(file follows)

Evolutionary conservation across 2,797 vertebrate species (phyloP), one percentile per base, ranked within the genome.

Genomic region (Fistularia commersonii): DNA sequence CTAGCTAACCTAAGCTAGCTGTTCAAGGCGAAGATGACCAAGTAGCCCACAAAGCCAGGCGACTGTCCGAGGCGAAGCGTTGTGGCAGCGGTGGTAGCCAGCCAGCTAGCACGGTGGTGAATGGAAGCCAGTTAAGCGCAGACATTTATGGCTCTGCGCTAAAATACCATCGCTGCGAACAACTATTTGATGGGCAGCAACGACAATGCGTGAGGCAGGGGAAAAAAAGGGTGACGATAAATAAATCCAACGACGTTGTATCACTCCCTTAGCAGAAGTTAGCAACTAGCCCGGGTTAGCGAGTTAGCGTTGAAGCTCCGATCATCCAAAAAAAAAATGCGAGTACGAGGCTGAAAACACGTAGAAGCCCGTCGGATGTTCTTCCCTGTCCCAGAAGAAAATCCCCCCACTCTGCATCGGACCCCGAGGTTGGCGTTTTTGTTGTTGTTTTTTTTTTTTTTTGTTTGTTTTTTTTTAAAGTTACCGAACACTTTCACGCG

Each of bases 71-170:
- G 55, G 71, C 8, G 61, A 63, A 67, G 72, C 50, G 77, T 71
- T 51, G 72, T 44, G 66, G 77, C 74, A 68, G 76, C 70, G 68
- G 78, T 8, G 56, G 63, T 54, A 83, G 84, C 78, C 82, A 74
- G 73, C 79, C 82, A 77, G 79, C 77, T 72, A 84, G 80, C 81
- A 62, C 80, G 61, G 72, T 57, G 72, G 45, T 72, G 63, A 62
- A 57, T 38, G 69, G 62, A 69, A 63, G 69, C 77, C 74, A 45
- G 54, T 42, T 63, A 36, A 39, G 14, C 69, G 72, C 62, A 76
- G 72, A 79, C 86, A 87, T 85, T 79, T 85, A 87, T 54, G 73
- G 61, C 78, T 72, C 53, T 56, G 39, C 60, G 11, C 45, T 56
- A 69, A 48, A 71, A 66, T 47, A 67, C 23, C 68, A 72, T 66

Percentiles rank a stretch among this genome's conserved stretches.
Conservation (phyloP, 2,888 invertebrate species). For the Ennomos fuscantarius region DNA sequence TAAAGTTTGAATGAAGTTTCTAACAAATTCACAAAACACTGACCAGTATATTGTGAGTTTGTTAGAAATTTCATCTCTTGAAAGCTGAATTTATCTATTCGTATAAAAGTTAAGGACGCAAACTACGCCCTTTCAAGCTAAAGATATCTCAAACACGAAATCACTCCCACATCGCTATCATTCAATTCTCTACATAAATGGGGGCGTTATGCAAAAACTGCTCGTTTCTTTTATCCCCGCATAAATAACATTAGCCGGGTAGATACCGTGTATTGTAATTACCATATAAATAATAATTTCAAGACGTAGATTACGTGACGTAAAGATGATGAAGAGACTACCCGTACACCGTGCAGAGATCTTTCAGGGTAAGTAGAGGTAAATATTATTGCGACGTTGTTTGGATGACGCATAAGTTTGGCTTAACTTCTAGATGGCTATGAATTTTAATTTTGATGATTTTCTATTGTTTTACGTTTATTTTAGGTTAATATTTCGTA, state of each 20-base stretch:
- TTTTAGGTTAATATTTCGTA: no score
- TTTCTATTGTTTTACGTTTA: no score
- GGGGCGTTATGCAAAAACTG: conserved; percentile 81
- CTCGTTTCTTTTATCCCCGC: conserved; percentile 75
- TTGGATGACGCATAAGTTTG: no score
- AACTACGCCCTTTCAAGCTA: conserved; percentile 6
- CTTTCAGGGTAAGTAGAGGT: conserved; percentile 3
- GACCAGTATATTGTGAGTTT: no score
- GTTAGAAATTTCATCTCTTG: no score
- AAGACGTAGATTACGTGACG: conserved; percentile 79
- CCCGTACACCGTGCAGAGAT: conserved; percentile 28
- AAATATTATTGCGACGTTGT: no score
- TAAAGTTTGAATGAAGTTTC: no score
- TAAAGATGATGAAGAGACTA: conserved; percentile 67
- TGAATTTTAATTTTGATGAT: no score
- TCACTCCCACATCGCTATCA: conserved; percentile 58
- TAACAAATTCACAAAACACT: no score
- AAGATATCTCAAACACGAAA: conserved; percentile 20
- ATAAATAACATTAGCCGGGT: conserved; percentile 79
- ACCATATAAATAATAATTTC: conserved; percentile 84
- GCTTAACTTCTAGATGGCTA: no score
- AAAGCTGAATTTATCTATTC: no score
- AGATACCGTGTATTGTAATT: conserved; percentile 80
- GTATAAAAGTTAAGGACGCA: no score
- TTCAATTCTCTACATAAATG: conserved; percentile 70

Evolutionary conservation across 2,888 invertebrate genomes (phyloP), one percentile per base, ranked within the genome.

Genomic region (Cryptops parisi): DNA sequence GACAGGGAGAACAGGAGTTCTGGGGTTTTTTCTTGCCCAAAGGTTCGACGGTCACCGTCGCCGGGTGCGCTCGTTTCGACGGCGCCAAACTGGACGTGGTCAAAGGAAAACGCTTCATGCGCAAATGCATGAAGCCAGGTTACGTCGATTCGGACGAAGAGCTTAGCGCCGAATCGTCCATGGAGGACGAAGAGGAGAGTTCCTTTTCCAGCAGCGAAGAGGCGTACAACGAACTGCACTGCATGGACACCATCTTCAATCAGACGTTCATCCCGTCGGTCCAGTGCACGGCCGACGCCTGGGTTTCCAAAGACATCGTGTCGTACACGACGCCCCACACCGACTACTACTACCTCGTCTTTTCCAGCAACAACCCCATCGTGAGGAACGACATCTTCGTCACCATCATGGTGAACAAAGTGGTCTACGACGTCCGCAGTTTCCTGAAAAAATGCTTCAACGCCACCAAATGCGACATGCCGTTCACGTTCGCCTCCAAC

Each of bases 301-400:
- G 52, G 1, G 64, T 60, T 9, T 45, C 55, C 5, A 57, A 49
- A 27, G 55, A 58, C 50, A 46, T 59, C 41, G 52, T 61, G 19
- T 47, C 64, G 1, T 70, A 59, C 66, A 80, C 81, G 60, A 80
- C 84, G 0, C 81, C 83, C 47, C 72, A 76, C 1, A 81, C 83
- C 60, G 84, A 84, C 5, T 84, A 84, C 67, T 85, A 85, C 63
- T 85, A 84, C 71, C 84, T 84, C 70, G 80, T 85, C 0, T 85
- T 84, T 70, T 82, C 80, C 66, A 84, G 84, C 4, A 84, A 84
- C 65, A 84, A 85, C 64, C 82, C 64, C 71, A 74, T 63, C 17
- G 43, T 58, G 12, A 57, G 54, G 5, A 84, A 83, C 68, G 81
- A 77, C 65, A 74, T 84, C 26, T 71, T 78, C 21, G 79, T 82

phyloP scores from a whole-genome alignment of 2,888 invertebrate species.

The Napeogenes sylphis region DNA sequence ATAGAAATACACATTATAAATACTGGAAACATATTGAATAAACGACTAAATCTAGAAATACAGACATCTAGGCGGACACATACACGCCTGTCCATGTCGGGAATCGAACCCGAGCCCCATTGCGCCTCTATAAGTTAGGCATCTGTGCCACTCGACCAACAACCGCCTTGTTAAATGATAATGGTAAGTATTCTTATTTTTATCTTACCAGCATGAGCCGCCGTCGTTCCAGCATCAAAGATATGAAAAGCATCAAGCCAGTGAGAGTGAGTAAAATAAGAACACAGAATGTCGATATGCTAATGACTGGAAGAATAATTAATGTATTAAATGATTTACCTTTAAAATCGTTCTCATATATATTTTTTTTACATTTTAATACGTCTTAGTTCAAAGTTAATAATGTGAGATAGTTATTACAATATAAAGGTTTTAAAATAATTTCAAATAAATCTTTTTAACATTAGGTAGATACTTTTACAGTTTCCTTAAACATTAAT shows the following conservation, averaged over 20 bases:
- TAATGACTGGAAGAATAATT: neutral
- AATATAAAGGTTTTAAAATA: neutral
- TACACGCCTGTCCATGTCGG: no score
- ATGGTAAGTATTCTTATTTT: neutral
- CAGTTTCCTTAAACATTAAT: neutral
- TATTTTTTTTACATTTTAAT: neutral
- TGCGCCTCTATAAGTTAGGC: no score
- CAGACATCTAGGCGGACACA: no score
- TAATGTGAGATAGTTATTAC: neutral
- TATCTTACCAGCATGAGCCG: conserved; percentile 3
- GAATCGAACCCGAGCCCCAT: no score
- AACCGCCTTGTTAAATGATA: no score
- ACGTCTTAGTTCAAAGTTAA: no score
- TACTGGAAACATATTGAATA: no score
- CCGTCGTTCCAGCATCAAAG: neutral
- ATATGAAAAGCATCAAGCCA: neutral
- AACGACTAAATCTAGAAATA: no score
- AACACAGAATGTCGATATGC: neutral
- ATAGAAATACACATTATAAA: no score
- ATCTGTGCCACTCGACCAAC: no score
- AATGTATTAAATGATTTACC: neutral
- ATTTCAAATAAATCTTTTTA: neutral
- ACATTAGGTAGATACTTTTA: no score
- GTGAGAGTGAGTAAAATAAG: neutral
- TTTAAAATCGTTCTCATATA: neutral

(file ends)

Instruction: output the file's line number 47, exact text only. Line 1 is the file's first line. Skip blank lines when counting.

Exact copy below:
- C 84, G 0, C 81, C 83, C 47, C 72, A 76, C 1, A 81, C 83